I’ve seen a fair number of support tickets where customers are using Liquibase with Spring Boot on Heroku, and a few months back, I helped some folks get it working, here’s the secret…
By default, it applies the schema changes on boot, which for updates, can take some time, and cause your app not to boot, this manifests as an R10 error.
A while back, my colleagues released a new “release-phase” mechanism, which allows you to specify a process which should run before your main deployments, this is an ideal point to run your database migrations.
Doing this with a Spring Boot application and Liquibase is fairly easy…
First off, you’ll need to disable Liquibase in your Spring application.properties.
Ensure your package is using the Maven Wrapper, Maven is not available by default in the Dynos.
Add the Liquibase plugin to your
pom.xml, there’s plenty of information here.
<build> <plugins> ... <plugin> <groupId>org.liquibase</groupId> <artifactId>liquibase-maven-plugin</artifactId> <version>3.6.2</version> </plugin> </plugins> </build>
Finally, you need to add a new
release process to your Procfile.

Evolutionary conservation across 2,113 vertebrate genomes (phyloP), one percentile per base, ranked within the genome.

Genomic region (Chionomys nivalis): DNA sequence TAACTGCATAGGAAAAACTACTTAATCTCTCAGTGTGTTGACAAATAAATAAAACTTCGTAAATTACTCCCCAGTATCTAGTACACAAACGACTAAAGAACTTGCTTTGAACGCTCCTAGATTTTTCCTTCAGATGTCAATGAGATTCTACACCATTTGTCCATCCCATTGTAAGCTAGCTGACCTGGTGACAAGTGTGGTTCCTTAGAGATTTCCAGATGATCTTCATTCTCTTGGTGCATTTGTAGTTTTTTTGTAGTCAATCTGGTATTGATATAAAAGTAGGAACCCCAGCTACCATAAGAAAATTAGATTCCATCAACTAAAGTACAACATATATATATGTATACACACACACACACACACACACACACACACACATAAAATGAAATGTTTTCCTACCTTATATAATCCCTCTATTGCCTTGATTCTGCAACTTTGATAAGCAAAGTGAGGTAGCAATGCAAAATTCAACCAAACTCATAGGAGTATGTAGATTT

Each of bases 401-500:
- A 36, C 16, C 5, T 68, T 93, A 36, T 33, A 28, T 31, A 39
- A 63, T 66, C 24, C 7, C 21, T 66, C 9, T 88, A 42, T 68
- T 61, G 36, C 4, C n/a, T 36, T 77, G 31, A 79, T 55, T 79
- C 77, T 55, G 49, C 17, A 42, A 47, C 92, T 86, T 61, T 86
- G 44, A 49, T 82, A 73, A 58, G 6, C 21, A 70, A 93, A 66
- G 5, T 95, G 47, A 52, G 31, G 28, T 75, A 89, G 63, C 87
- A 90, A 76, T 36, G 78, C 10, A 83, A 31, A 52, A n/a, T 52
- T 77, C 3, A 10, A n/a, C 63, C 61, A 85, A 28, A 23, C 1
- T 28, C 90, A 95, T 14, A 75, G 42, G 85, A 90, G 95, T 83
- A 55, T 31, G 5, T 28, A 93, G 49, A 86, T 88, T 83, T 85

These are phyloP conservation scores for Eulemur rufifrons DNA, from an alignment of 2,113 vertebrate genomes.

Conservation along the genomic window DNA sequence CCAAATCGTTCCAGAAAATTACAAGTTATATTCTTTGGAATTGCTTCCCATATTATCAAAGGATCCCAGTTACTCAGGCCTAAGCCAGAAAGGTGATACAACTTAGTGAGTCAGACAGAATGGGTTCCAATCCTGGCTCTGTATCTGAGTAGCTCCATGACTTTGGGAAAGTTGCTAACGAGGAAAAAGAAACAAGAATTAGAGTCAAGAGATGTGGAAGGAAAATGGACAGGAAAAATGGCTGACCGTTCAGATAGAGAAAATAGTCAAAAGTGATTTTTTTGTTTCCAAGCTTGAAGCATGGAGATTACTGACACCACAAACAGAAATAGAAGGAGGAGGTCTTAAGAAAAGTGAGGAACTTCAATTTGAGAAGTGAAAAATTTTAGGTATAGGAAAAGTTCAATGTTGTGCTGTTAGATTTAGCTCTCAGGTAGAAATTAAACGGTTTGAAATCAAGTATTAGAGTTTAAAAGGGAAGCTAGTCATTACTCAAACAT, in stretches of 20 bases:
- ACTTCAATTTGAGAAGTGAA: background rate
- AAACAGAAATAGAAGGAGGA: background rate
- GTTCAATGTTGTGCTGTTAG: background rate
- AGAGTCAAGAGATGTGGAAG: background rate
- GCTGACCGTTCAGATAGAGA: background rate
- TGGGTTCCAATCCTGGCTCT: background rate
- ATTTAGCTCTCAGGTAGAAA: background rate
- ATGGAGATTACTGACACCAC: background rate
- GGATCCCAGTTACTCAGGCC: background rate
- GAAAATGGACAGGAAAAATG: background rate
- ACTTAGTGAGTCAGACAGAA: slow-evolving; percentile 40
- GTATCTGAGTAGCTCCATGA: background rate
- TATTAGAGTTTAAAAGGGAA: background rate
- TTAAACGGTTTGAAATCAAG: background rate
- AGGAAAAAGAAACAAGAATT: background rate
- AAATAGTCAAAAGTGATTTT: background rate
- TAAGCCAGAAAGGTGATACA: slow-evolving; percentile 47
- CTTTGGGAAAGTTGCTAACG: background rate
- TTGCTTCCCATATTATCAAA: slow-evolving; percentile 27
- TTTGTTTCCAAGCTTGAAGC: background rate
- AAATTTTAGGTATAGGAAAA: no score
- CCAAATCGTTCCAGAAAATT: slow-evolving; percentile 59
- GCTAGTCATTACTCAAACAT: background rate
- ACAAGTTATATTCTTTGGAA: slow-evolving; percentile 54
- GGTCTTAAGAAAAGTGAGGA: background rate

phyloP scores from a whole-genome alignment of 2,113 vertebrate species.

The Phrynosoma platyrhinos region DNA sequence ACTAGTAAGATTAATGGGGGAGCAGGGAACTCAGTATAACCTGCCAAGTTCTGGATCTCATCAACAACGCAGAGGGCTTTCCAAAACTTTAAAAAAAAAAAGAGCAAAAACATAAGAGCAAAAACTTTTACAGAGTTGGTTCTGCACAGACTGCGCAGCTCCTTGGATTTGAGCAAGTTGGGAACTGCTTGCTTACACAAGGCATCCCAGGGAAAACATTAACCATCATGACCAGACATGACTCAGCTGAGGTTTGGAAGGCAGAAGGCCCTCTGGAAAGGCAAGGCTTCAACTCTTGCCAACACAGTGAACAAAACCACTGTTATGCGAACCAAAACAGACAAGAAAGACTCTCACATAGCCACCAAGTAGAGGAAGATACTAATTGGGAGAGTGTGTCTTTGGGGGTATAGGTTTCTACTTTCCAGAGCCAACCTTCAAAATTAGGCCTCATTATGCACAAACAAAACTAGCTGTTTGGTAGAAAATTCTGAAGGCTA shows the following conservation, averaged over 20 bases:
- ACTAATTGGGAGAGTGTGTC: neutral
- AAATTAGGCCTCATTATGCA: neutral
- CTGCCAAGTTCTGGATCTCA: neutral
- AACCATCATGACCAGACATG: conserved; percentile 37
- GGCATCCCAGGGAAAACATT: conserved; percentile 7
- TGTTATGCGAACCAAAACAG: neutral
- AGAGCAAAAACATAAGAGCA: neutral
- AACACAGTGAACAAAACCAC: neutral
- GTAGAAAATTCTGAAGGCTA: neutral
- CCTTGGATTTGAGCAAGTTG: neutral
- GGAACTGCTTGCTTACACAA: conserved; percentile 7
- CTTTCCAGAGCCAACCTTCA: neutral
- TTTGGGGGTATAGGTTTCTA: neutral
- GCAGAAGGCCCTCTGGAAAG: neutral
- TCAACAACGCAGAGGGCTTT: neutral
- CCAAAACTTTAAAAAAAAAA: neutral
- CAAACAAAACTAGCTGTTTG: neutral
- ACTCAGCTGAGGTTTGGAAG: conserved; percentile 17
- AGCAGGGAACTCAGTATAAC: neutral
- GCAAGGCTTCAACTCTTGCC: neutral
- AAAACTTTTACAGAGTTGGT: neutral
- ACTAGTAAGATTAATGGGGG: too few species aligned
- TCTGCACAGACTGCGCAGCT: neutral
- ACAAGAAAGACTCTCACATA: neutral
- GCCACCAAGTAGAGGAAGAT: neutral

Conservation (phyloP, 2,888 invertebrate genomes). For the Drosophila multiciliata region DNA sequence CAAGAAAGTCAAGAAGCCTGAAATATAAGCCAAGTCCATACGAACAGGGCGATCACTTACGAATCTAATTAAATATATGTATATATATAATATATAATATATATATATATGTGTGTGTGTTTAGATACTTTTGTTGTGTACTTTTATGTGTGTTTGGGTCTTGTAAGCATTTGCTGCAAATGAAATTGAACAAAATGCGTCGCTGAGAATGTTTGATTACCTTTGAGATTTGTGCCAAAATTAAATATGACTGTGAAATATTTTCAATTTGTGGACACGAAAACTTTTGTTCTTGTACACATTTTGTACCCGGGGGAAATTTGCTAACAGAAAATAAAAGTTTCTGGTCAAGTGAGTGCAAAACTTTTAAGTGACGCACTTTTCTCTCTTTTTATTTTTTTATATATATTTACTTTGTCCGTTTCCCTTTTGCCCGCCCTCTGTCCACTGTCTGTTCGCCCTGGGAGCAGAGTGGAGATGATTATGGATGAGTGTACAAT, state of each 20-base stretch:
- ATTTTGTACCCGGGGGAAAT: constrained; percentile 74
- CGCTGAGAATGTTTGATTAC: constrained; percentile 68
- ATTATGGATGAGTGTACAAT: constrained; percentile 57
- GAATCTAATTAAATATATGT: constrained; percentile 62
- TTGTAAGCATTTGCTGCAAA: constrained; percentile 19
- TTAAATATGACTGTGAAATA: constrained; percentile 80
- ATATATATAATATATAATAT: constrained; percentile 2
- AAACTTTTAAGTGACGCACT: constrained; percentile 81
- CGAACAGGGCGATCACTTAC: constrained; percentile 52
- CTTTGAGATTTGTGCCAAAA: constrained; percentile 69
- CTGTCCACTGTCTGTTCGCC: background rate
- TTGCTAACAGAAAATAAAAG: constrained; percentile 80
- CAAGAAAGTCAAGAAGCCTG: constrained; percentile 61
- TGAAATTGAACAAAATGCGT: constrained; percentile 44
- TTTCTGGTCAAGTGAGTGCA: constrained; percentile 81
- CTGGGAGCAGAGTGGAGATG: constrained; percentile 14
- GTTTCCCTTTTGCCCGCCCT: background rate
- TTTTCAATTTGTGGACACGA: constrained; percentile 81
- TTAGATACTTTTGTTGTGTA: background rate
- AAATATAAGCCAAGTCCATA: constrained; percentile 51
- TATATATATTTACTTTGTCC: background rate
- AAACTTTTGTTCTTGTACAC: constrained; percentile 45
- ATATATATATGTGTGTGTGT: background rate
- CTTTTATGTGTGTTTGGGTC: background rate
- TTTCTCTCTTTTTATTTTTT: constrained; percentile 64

release: ./mvnw -Dliquibase.changeLogFile=src/main/resources/db/changelog/db.changelog-master.yaml -Dliquibase.url=$JDBC_DATABASE_URL -Dliquibase.promptOnNonLocalDatabase=false liquibase:update
The Liquibase Maven plugin doesn’t have any knowledge of Spring, so it will not
take any of the
spring.liquibase properties you may have already defined.
For more information on configuring the Maven Liquibase plugin see the instructions.
If you don’t have a Procfile, you’re probably relying on the default process being executed by the Java Buildpack, the easiest way to get a Procfile is to copy the command-line for your web process and use that as the web process, something like this.
web: java -Dserver.port=$PORT $JAVA_OPTS -jar target/my-web-service-0.0.1-SNAPSHOT.jar